Australia’s FINALLY cuts ridiculous Covid isolation rules from seven days to five – and removes mandatory masks on planes
- Australia to axe mandatory masks Covid isolation rules from seven days to five
- Isolation periods will be cut for those who have no symptoms from September 9
- Mandatory masks on domestic flights to be abolished on the same date
- Workers in high-risk settings still required to stay home for full seven days
Australia will reduce its mandatory Covid isolation period from seven days to five and mandatory masks on planes will be abolished, Prime Minister Anthony Albanese has announced.
National cabinet met on Wednesday and agreed isolation periods will be cut for Covid sufferers who have no symptoms from Friday, September 9.
There are some exceptions. Symptomatic patients have been told to stay home and workers in ‘high risk’ settings such as aged, disability and home care will be required to stay home for a full seven days.
Paid pandemic leave payments will continue for the five day period with mandatory masks on domestic flights will be abolished from the same date.
‘We want people to stay home. We want people to act responsibly,’ Mr Albanese said.
‘We had a discussion about people looking after each other. People looking after their own health, being responsible for the and making sure that they look up to each other.’
Australia will reduce its mandatory Covid isolation period from seven days to five and mandatory masks on planes will be abolished (pictured, a masked woman in Bondi, Sydney)
Prime Minister Anthony Albanese (pictured at the Press Club on Wednesday) said the changes to Covid rules would take effect from Friday, September 9
The prime minister said he and the state and territory leaders had decided the changes were a ‘proportionate response at this point in the pandemic’.
‘We had a discussion about people looking after each other, people looking after their own health and being responsible for that… there aren’t mandated requirements for the flu or a range of other illnesses,’ he said.
‘What we want to do is to make sure that government responds to the changed circumstances, that Covid is going to be around for a considerable period of time.’
NSW Premier Dominic Perrottet on Wednesday urged his state counterparts to consider reducing the isolation period ahead of the cabinet meeting.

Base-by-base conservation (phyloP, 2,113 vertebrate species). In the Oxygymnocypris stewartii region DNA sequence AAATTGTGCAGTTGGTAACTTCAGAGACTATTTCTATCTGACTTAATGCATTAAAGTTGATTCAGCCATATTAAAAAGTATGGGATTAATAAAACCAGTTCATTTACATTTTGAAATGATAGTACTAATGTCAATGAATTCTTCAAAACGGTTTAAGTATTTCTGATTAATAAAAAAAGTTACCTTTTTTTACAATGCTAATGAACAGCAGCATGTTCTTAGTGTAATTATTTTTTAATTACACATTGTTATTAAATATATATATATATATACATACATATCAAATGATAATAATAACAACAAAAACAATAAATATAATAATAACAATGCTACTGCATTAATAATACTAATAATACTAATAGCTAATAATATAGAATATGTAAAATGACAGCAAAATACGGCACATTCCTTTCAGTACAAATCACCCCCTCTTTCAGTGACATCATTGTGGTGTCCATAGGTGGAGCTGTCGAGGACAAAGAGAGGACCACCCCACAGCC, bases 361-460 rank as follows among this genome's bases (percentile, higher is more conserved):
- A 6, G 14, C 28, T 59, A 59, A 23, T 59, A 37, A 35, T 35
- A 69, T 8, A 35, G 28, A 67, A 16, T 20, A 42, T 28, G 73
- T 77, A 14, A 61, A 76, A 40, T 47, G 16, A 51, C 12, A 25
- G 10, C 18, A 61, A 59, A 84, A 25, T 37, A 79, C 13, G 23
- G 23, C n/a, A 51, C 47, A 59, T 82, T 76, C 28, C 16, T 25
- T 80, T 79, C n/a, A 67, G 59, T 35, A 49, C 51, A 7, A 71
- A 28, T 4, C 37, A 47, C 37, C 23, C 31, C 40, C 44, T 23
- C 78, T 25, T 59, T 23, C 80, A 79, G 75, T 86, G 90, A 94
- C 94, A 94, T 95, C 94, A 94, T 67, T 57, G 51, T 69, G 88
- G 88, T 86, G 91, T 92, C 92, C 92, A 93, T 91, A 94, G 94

Mr Perrottet said Covid rules across Australia needed to be ‘national harmony’.
NSW Premier Dominic Perrottet (pictured) on Wednesday urged his state counterparts to consider reducing the isolation period ahead of the cabinet meeting
Mandatory masks on domestic flights will be abolished from September 9 (pictured, passengers and crew on a domestic flight in September, 2020)
NEW COVID ISOLATION RULES
– If you test positive to Covid, you can leave isolation after five days if you don’t have any symptoms.
– Those who work in vulnerable settings, including aged and disability care, must still avoid work for seven days
– If after five days, you’re still sick and showing symptoms, you must isolate for a further two days.
– Masks are no longer required on domestic flights in Australia
This all comes into effect from September 9
‘Clearly, if you have symptoms, we want people to stay home,’ Anthony Albanese said.
‘We want people to act responsibly. Seven days isolation will remain for workers in high-risk settings including aged care, disability care, and home care.’
The premier called for a shift in mindset away from ignoring symptoms and ‘soldiering on’ to taking responsibility and staying home when sick.
‘We need to be moving away from a ‘soldier on’ mentality when you are sick to a situation where you respect others and accept that when you are sick you stay at home,’ Mr Perrottet told the Sydney Morning Herald.
A five-day isolation period was discussed at the last cabinet meeting but failed to get the green light from Chief Medical Officer Paul Kelly.
‘The advice that is there from the Chief Medical Officer, Professor (Paul) Kelly, was that now is certainly not the time for that to be reconsidered,’ Mr Albanese told Adelaide radio station FIVEAAon July 18.
Most Australian states and territories relaxed isolation requirements from 14 to seven days at the end of last year (pictured, masked flight attendants on a Qantas flight in September, 2021)
The prime minister flagged the future of the $750 pandemic isolation payment would be discussed at the next cabinet meeting in a few weeks time.
Most Australian states and territories relaxed isolation requirements from 14 to seven days at the end of last year as the first Omicron wave increasingly sidelined workers, constraining services, businesses and supply chains.
The United States now recommends a five-day isolation period for Covid-positive cases, while infected people in the UK are not legally obligated to self-isolate.
Australia reported more than 13,000 new Covid-19 cases on Wednesday.